Conclusions. Preparation of severely calcified coronary lesions with the coronary Orbital Atherectomy System facilitated stent delivery in patients with reduced LVEF with low rates of 30-day MACE, MI, cardiac death, and TVR. Further studies are needed to better understand the impact of left ventricular dysfunction on the treatment of severely calcified coronary artery disease.
A Novel Multi-Lumen Compliant Balloon Catheter Preserves Stem Cell Viability and Decreases Cellular Clumping When Compared to a Standard Single
Lumen Balloon Angioplasty Catheter
Nabil Dib, John Abraham, Brian Plourde, Dillon Schwalbach, DeAnn Dana, Lester Myers, Katherine Hunkler, Todd Flower, Rob Kohler
Background. Intracoronary stem cell (SC) infusion is typically administered through a single-lumen balloon angioplasty catheter (SLC). These catheters are not optimized for SC delivery and potentially compromise SC viability and effectiveness. A multi-lumen catheter (MLC), the ND Infusion Catheter, may offer clinical advantages by preserving cell viability (CV) and reducing cellular clumping that might lead to embolization.
Method. A standard .014˝ over-the-wire SLC was compared to a novel MLC 3 Fr .014˝ rapid-exchange catheter with 6 micro-lumens that act as cell separators. Computational fluid dynamic modeling was used to calculate shear stress and predict CV at infusion rates of 1 and 4 mL/minute at various balloon inflations. Mesenchymal SCs at concentrations of 5 x 106/mL were tested for viability using trypan blue pre and post injection through the SLC and MLC during balloon inflations of 6, 8, 10, and 12 atm. Microscopy was used to assess cellular separation after cell injection for both catheters.
Results. Collapsing of the SLC infusion lumen was noted during balloon inflation, while no changes were noted in the MLC infusion lumen. Computational fluid dynamic calculations in the SLC demonstrated significant increase of 2979 Pascal in fluid shear stress. As balloon pressure increased in the SLC, the infusion lumen collapsed, whereas fluid shear stress in the MLC was 43 Pascal. CV decreased in the SLC at a flow rate of 1 mL/min from 97.5% to 91.7%, 95.7% to 94.1%, 94.9% to 86.8%, and 97.9% to 76.9% at 6, 8, 10, and 12 atm, respectively (P=.047). Repeated experiments showed variability in CV for the SLC, but in all cases CV decreased depending on inflation pressure. At 4 mL/min, cell survival decreased using the SLC from 92.2% to 62% and 91.3% to 60.8% at 8 and 12 atm, respectively, while no significant change in CV occurred using MLC resulting in 93.5% to 92.3%, 95% to 93.1%, 95% to 94.6%, and 93.2% to 97.3% at 6, 8, 10, and 12 atm, respectively (P=.90). Overall, CV post injection was 86.4% and 94.4% (P=.01) for SCL and MLC, respectively. Microscopy demonstrated improved cell separation during infusion with the MLC compared to the SLC.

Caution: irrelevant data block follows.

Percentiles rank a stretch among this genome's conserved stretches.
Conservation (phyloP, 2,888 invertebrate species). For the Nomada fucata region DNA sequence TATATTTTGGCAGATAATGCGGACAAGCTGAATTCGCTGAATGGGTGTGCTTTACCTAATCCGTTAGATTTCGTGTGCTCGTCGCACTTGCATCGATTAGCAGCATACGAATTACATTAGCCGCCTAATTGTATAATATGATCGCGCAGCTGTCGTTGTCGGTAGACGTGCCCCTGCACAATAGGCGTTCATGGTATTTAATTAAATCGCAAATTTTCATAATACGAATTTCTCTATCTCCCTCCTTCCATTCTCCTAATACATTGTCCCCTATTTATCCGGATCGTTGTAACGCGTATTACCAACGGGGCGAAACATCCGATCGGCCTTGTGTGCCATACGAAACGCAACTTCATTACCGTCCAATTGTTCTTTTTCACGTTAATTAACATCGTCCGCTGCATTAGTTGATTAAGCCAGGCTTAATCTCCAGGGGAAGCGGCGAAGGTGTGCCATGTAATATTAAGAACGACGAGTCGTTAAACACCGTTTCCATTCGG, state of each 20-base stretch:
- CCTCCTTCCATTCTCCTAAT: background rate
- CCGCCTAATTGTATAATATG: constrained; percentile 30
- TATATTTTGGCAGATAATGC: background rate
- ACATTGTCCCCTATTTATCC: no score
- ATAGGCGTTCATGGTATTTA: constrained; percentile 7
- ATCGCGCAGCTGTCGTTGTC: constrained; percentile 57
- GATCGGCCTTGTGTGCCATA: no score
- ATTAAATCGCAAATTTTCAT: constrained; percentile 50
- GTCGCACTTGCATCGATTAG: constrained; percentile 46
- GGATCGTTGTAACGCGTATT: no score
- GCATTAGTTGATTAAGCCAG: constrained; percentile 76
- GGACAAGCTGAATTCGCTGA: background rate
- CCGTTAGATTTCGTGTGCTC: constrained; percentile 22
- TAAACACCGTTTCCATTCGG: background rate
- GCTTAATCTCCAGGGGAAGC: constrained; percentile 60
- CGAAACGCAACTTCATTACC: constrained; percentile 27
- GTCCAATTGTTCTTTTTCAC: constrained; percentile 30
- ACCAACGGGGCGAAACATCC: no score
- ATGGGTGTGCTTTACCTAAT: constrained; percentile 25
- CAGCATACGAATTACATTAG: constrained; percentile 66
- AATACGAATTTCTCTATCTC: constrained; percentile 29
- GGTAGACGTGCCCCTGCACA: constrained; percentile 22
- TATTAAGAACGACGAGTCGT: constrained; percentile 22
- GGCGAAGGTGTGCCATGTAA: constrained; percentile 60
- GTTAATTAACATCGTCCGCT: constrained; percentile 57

Conclusion. A novel multi-lumen catheter can aid in safer SC delivery by preserving cell viability, and minimizing cellular clumping.
Safety and Efficacy of the Orbital Atherectomy System in Treating De Novo, Severely Calcified Coronary Lesions in Patients With and Without Diabetes Mellitus: A Sub-Analysis of the ORBIT II Clinical Trial
Jeffrey W. Chambers, Arthur C. Lee
Background. Patients with diabetes mellitus (DM) are at high-risk for severe coronary artery calcification. Severely calcified lesions make successful balloon angioplasty and stent delivery more difficult during percutaneous coronary intervention and treatment may lead to serious procedural complications. In this analysis, we investigate the safety and efficacy of the Diamondback 360 Coronary Orbital Atherectomy System (OAS) (Cardiovascular Systems, Inc) to treat severely calcified lesions in patients with and without DM in the ORBIT II trial.
Methods. The ORBIT II trial, a prospective, multicenter, non-blinded clinical trial, enrolled 443 consecutive patients at 49 United States sites. The primary safety endpoint (freedom from major adverse cardiac event [MACE] at 30 days post procedure) and the primary efficacy endpoint (procedural success defined as stent delivery with a residual stenosis of <50% without the occurrence of an in-hospital MACE) were evaluated in diabetic (DM group; N = 160) and non-diabetic (No-DM group; n = 283) patients. In the ORBIT II trial, MACE was defined as a composite of cardiac death, myocardial infarction (MI, CK-MB >3x the upper limit of normal), and target vessel revascularization (TVR).
Results. Patients with DM were younger (70.3 years vs 72.0 years; P=.02) and had higher body mass index (31.0 vs 28.5; P<.001). In addition, history of hypertension (96.3% vs 89.0%; P=.01) and previous coronary artery bypass graft (20.0% vs 11.7%; P=.02) were more prevalent in the DM group. Stent delivery occurred successfully in 96.9% and 98.2% of subjects (P=.51) with <50% residual stenosis in 98.7% and 98.6% of subjects (P>.99) in DM and No-DM groups, respectively. At 30 days post procedure, as estimated by Kaplan Meier, DM and No-DM groups had similar low rates of MACE (8.8% vs 11.3%; P=.40), cardiac death (0% vs 0.4%; P>.99), MI (8.1% vs 10.6%; P=.40), and TVR (0.6% vs 1.8%; P=.34).